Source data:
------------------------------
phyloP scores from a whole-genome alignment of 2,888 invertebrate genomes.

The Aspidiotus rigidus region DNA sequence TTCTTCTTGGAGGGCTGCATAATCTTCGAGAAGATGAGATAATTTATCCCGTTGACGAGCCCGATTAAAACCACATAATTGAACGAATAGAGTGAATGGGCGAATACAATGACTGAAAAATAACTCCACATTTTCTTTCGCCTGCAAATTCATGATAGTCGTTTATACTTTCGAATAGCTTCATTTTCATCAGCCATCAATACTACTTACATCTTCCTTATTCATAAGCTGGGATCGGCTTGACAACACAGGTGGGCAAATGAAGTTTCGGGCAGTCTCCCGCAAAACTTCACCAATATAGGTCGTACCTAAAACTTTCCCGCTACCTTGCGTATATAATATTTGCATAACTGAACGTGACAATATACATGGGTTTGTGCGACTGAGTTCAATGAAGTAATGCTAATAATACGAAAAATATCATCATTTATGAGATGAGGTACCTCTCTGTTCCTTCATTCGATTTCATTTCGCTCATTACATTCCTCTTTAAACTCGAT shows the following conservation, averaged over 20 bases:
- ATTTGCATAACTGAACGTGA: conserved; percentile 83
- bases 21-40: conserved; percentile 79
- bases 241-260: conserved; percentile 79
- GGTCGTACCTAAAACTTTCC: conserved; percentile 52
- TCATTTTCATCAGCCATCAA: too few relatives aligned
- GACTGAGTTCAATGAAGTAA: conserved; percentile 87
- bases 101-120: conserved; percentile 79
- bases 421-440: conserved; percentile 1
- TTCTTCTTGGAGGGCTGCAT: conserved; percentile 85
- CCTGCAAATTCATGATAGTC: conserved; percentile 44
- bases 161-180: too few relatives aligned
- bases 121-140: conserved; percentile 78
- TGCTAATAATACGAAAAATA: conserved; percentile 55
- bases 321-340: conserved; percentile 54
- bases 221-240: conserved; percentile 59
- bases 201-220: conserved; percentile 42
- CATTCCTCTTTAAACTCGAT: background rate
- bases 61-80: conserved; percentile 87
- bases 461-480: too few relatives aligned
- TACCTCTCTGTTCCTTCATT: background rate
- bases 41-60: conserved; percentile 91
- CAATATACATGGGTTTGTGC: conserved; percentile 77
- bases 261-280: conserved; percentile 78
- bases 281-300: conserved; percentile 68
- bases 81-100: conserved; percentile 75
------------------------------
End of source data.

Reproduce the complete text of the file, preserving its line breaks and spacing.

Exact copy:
phyloP scores from a whole-genome alignment of 2,888 invertebrate genomes.

The Aspidiotus rigidus region DNA sequence TTCTTCTTGGAGGGCTGCATAATCTTCGAGAAGATGAGATAATTTATCCCGTTGACGAGCCCGATTAAAACCACATAATTGAACGAATAGAGTGAATGGGCGAATACAATGACTGAAAAATAACTCCACATTTTCTTTCGCCTGCAAATTCATGATAGTCGTTTATACTTTCGAATAGCTTCATTTTCATCAGCCATCAATACTACTTACATCTTCCTTATTCATAAGCTGGGATCGGCTTGACAACACAGGTGGGCAAATGAAGTTTCGGGCAGTCTCCCGCAAAACTTCACCAATATAGGTCGTACCTAAAACTTTCCCGCTACCTTGCGTATATAATATTTGCATAACTGAACGTGACAATATACATGGGTTTGTGCGACTGAGTTCAATGAAGTAATGCTAATAATACGAAAAATATCATCATTTATGAGATGAGGTACCTCTCTGTTCCTTCATTCGATTTCATTTCGCTCATTACATTCCTCTTTAAACTCGAT shows the following conservation, averaged over 20 bases:
- ATTTGCATAACTGAACGTGA: conserved; percentile 83
- bases 21-40: conserved; percentile 79
- bases 241-260: conserved; percentile 79
- GGTCGTACCTAAAACTTTCC: conserved; percentile 52
- TCATTTTCATCAGCCATCAA: too few relatives aligned
- GACTGAGTTCAATGAAGTAA: conserved; percentile 87
- bases 101-120: conserved; percentile 79
- bases 421-440: conserved; percentile 1
- TTCTTCTTGGAGGGCTGCAT: conserved; percentile 85
- CCTGCAAATTCATGATAGTC: conserved; percentile 44
- bases 161-180: too few relatives aligned
- bases 121-140: conserved; percentile 78
- TGCTAATAATACGAAAAATA: conserved; percentile 55
- bases 321-340: conserved; percentile 54
- bases 221-240: conserved; percentile 59
- bases 201-220: conserved; percentile 42
- CATTCCTCTTTAAACTCGAT: background rate
- bases 61-80: conserved; percentile 87
- bases 461-480: too few relatives aligned
- TACCTCTCTGTTCCTTCATT: background rate
- bases 41-60: conserved; percentile 91
- CAATATACATGGGTTTGTGC: conserved; percentile 77
- bases 261-280: conserved; percentile 78
- bases 281-300: conserved; percentile 68
- bases 81-100: conserved; percentile 75